If you want freedom from the liability issues that can be associated with fuel storage and dispensing, your fleet vehicles and equipment fueled and ready to go at the start of the workday, and your drivers focused on their job rather than spending time fueling their vehicles at a card-lock or retail fuel station, then wet hose fueling is a method that’s definitely worth exploring.
It’s been just over two years since the FMCSA’s (Federal Motor Carrier Safety Administration) ELD mandate went into effect in December of 2017. The mandate applies to the vast majority of commercial vehicles on the road, and the driving force behind it is improving road safety and minimizing road accidents by reducing driver fatigue.
Unlike paper logs, where it was possible for drivers to manipulate hours of service (HOS) numbers, ELDs are tamper resistant and don’t allow original data collected by the device to be erased or altered. They digitally track driving time and monitor compliance with the rest-break rule — mandatory rest break after 8 hours of driving — and the restriction that allows drivers behind the wheel for 11 of 14 hours before taking a 10-hour break.
Tags: ELD Mandate
With the many providers in the fuel card industry and number of cards available, each with various options and features, determining the card that best fits the needs of your company and gives you the greatest return on your investment can be a challenging process. However, answering some key questions about your fleet and your requirements can help whittle down your choices and simplify the decision-making process.
Tags: Fuel Card
It’s common knowledge that excessive idling isn’t good for the bottom line or the environment, but what you may not know is just how costly and harmful it can be. To get a clearer perspective, take a look at these statistics:
- Idling vehicles waste more than six billion gallons of diesel fuel and gasoline annually.
- Medium-duty vehicles use about 2.5 billion gallons of fuel each year just to idle, or 6.7% of the total amount of fuel they consume.
- For heavy-duty vehicles, an hour of idling equates to around 80 miles of engine wear and tear.
- Idling cars and trucks produce 130,000 tons of carbon dioxide each year in New York City alone.
2019 just may be the “Year of the Plunge” for many fleet managers. And no, not plunging bottom lines, productivity or efficiency levels. Actually, it’s just the opposite, since more fleet managers are pointing to 2019 as the year they’re focusing more on data and taking the digital plunge.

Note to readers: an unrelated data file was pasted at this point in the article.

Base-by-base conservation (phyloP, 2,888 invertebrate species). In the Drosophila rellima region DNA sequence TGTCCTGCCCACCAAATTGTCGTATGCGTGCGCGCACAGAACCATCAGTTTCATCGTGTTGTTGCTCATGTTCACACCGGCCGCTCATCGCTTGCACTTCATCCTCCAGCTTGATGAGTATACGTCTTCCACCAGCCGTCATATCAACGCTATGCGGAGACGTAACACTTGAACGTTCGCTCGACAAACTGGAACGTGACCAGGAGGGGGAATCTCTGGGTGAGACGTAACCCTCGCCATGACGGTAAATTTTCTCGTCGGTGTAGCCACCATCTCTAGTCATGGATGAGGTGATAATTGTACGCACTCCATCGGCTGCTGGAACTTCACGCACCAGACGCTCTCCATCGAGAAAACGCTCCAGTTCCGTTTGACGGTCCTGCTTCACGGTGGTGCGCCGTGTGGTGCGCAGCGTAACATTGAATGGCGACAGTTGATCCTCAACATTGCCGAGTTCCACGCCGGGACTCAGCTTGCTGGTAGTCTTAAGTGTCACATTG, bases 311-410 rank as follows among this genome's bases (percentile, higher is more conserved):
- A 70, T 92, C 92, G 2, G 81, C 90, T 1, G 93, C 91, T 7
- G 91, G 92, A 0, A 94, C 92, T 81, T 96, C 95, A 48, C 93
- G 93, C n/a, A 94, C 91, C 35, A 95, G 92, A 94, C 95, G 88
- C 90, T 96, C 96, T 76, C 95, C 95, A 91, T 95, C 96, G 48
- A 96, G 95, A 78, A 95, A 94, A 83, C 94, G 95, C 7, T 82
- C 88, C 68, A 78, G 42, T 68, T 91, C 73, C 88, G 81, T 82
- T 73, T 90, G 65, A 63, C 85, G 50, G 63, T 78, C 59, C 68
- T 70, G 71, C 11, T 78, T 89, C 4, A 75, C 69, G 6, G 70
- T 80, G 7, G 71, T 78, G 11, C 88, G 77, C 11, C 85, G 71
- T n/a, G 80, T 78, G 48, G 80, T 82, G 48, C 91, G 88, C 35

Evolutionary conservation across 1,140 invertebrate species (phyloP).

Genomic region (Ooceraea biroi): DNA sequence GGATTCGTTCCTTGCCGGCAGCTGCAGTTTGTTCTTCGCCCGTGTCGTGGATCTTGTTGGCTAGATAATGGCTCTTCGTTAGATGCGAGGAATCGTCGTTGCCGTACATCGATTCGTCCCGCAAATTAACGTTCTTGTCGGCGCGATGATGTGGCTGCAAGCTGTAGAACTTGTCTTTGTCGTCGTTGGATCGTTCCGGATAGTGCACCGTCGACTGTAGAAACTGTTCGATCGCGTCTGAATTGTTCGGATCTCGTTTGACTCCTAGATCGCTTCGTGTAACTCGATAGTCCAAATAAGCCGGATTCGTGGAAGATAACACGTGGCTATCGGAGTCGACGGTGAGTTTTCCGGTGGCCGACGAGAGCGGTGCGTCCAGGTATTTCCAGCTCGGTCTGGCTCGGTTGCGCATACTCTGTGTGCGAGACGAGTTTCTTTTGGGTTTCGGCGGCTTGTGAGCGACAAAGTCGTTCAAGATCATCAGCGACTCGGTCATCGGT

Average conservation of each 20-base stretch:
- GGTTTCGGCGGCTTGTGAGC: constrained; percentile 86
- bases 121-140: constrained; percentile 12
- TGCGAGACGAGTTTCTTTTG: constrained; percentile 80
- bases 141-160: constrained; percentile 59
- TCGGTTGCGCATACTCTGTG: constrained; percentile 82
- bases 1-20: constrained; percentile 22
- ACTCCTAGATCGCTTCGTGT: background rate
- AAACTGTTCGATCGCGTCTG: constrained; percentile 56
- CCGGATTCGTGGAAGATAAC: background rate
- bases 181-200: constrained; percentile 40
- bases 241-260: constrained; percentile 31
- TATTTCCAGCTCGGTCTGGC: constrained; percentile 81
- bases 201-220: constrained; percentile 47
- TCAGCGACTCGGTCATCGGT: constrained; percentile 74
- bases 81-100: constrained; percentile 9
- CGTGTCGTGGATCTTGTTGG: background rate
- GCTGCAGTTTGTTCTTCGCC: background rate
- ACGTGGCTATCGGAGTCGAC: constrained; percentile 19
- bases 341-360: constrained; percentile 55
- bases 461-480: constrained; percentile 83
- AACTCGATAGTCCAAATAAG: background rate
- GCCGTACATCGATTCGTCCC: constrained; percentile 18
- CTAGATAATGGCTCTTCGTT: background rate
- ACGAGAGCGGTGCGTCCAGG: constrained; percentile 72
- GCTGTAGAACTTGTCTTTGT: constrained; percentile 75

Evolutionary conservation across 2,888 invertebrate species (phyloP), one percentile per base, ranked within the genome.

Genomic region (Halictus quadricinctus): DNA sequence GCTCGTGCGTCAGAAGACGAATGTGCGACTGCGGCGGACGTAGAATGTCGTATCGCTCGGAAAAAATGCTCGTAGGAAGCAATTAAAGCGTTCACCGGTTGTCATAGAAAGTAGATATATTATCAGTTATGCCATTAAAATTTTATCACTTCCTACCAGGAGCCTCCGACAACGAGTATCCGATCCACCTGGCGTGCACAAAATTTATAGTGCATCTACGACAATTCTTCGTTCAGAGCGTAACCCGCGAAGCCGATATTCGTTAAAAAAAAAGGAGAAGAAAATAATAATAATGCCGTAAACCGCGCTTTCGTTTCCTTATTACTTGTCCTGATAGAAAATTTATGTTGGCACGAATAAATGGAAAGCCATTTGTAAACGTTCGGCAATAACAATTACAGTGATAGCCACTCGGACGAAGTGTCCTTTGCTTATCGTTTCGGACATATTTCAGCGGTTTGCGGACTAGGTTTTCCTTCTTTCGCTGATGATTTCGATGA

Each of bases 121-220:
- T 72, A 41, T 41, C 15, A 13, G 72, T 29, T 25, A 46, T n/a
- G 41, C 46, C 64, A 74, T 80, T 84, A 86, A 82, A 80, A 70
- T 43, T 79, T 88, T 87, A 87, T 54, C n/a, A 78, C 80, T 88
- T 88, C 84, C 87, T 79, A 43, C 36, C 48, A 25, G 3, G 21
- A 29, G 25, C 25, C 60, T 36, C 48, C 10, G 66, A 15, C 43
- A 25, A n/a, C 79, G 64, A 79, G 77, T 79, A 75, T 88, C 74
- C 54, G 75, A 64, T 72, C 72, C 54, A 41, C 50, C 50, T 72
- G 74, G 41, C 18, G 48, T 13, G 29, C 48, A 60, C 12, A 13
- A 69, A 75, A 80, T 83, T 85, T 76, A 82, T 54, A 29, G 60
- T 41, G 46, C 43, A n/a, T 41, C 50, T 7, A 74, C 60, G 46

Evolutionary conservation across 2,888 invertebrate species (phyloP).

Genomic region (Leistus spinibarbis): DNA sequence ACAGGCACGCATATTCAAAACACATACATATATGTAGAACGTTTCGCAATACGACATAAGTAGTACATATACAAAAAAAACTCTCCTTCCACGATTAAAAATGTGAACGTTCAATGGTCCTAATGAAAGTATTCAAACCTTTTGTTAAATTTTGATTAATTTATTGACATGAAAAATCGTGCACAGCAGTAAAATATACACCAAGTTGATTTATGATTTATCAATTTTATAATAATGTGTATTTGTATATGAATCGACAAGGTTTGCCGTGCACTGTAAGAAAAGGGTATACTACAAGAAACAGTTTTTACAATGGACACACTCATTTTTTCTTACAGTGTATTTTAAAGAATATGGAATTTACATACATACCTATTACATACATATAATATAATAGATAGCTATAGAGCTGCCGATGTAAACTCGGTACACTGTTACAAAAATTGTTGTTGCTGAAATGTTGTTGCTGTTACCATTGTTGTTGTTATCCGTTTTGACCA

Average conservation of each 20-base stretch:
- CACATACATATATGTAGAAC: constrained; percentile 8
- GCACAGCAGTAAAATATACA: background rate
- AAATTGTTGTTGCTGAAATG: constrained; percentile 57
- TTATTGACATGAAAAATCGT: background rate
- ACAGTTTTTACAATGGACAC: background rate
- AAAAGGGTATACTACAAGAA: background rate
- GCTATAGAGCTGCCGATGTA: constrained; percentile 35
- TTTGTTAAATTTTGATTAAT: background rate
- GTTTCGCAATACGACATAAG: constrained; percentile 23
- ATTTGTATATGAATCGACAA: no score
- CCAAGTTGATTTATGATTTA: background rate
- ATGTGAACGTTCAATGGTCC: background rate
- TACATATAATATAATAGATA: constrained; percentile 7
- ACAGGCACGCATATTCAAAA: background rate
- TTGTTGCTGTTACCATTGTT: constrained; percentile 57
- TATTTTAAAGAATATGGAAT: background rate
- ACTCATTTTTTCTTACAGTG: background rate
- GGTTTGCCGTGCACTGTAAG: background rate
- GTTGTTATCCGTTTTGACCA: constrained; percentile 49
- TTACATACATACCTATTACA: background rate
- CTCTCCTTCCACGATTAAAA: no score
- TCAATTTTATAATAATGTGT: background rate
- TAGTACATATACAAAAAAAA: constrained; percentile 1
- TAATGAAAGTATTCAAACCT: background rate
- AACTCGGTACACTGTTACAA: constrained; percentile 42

There’s no doubt that the real-time data collecting capabilities of telematics provide fleet managers greater insight into fleet operations. Data collected can help spot problems, identify opportunities, and allow for more informed decision making. The end result is greater efficiency and improvements across key areas of operations, including fuel consumption, safety, maintenance, and productivity.
With the many advantages that fuel cards can provide, including improved efficiency and productivity, it’s easy to understand why fleet managers are increasingly turning to fuel cards as an attractive cost savings and management tool. Not only can fuel cards help fleet managers reduce fuel costs, with volume savings on monthly purchases and at-the-pump discounts, they can also help fleet managers gain greater control over fuel, maintenance and administrative expenses, with detailed line-by-line reporting capabilities.
In the energy markets, all sorts of unpredictable happenings – including natural disasters, world crises, weather interruptions, political upheaval, refinery shutdowns, and pipeline failures -- can send fuel prices on a roller coaster ride and adversely affect operations.
Tags: Emergency Fueling
In mid-October, The National Oceanic and Atmospheric Administration (NOAA) released its annual winter outlook for December through February, and the good news is that a mild winter with drier conditions and above-average temperatures could be in store for much of the United States.
The key word, however, is “much.” The outlook for the Southeast, East Coast and Mid-Atlantic is not quite as rosy, with the amount of precipitation expected to be above average and the chances of colder-than-normal temperatures greater than anywhere in the country.
This means — especially for those regions — that snow, ice and freezing temperatures can present numerous challenges for utility fleets. Since winter hazards are not out of the picture this year, neither should your preparations be for winterizing your vehicles and equipment.
Tags: Emergency Fueling
Fleet managers are tasked with numerous responsibilities that cover a broad range of areas. With costs in many of these areas growing and a fleet manager’s value often measured by how well they control or reduce costs, knowing how to develop and control a budget is key for both a fleet manager’s success and a well-run, efficient fleet.
A Sound Budget Is a Fleet Managers Best Friend
When thoughtfully developed and implemented, a fleet budget can have a significant financial impact on overall fleet operations. It can help fleet managers plan for expenses, manage assets and funds more effectively, analyze expenditures and identify areas for improvement — all of which can help control and reduce costs and boost the all-important bottom line.